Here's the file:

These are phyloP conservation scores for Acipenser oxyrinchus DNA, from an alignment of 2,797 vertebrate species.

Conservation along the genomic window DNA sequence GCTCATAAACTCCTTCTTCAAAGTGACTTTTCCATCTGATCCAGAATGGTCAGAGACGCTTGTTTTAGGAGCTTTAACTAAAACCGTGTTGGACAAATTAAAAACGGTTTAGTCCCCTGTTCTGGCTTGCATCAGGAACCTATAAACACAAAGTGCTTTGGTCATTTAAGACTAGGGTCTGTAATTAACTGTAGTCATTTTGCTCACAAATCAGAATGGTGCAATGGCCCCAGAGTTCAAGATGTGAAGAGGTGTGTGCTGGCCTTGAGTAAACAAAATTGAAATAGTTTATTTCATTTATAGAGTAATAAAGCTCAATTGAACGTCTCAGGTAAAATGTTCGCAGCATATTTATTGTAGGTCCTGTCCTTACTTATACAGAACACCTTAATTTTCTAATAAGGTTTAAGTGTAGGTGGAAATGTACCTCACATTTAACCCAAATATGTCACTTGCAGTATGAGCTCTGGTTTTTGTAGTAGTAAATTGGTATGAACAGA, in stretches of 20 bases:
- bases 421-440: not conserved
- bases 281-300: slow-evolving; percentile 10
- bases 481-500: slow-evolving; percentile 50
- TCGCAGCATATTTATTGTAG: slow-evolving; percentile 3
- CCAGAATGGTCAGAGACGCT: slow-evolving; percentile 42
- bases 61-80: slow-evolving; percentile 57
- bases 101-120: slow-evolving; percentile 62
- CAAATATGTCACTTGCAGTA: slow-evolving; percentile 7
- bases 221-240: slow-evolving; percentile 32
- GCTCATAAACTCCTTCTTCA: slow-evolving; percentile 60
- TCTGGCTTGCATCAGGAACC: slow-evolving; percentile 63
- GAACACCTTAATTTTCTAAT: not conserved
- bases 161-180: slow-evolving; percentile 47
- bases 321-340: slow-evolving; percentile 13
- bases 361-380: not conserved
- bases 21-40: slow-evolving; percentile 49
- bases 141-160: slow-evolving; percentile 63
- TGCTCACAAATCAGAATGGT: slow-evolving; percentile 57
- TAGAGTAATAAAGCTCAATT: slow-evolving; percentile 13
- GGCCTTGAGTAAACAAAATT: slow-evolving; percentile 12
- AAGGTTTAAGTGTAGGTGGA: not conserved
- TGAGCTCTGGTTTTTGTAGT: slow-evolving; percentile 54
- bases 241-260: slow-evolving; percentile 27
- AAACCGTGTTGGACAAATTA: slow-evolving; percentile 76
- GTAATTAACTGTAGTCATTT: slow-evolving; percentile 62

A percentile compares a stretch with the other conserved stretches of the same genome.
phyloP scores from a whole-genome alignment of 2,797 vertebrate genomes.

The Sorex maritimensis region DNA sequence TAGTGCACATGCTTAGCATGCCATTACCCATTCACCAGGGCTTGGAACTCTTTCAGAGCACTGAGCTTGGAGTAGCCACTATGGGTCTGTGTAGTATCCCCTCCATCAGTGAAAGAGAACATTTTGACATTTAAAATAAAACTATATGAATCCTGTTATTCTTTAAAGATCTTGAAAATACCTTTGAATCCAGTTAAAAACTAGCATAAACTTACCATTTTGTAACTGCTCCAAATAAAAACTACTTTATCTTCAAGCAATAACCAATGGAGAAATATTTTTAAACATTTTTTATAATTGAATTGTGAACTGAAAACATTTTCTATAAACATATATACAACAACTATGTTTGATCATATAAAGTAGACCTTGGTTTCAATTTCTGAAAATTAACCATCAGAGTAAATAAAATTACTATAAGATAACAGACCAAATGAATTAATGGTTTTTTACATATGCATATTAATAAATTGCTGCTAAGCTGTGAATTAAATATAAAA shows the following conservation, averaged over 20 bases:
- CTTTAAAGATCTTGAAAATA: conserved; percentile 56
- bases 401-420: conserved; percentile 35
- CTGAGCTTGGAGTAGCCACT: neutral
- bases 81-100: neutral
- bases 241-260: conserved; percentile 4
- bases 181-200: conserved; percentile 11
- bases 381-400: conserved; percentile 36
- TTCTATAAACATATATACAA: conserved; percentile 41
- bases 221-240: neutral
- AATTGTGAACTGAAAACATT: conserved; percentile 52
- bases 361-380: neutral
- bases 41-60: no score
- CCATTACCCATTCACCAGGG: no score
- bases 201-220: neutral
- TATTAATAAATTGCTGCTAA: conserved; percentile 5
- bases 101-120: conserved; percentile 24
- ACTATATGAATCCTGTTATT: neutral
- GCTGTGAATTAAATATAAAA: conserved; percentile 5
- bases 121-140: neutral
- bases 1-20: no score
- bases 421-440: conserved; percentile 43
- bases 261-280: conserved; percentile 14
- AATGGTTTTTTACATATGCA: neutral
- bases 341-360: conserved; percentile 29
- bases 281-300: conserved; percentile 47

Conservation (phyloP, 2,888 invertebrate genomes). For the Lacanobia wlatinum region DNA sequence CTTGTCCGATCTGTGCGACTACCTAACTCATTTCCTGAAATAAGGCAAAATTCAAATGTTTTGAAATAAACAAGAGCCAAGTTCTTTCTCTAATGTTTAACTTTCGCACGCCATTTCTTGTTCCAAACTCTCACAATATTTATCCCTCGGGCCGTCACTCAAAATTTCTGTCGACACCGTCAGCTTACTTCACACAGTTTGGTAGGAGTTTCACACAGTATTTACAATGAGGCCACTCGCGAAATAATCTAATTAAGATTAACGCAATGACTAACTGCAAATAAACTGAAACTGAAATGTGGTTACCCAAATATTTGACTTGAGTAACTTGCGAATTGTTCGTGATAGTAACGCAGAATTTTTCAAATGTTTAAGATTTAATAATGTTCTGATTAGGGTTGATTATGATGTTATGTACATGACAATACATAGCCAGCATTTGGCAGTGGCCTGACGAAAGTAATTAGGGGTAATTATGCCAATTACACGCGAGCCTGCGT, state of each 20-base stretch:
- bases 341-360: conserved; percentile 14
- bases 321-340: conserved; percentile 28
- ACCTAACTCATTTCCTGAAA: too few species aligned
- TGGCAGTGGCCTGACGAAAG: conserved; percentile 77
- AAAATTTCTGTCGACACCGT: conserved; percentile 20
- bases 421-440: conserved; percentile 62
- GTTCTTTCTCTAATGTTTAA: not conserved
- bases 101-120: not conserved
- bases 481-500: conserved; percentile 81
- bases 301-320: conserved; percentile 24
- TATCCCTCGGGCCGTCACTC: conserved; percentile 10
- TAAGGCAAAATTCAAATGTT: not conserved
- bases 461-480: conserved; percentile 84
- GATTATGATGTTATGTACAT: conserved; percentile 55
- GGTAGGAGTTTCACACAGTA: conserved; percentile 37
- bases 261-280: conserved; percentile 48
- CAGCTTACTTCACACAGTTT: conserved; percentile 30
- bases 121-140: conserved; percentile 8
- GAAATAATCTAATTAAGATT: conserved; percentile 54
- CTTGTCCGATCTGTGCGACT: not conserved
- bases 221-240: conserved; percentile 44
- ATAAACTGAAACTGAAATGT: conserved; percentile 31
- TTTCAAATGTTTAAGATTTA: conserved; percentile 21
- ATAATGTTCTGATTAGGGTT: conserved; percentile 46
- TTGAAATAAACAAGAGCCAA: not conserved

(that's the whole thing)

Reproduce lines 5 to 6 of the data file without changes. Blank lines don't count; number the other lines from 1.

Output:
- bases 481-500: slow-evolving; percentile 50
- TCGCAGCATATTTATTGTAG: slow-evolving; percentile 3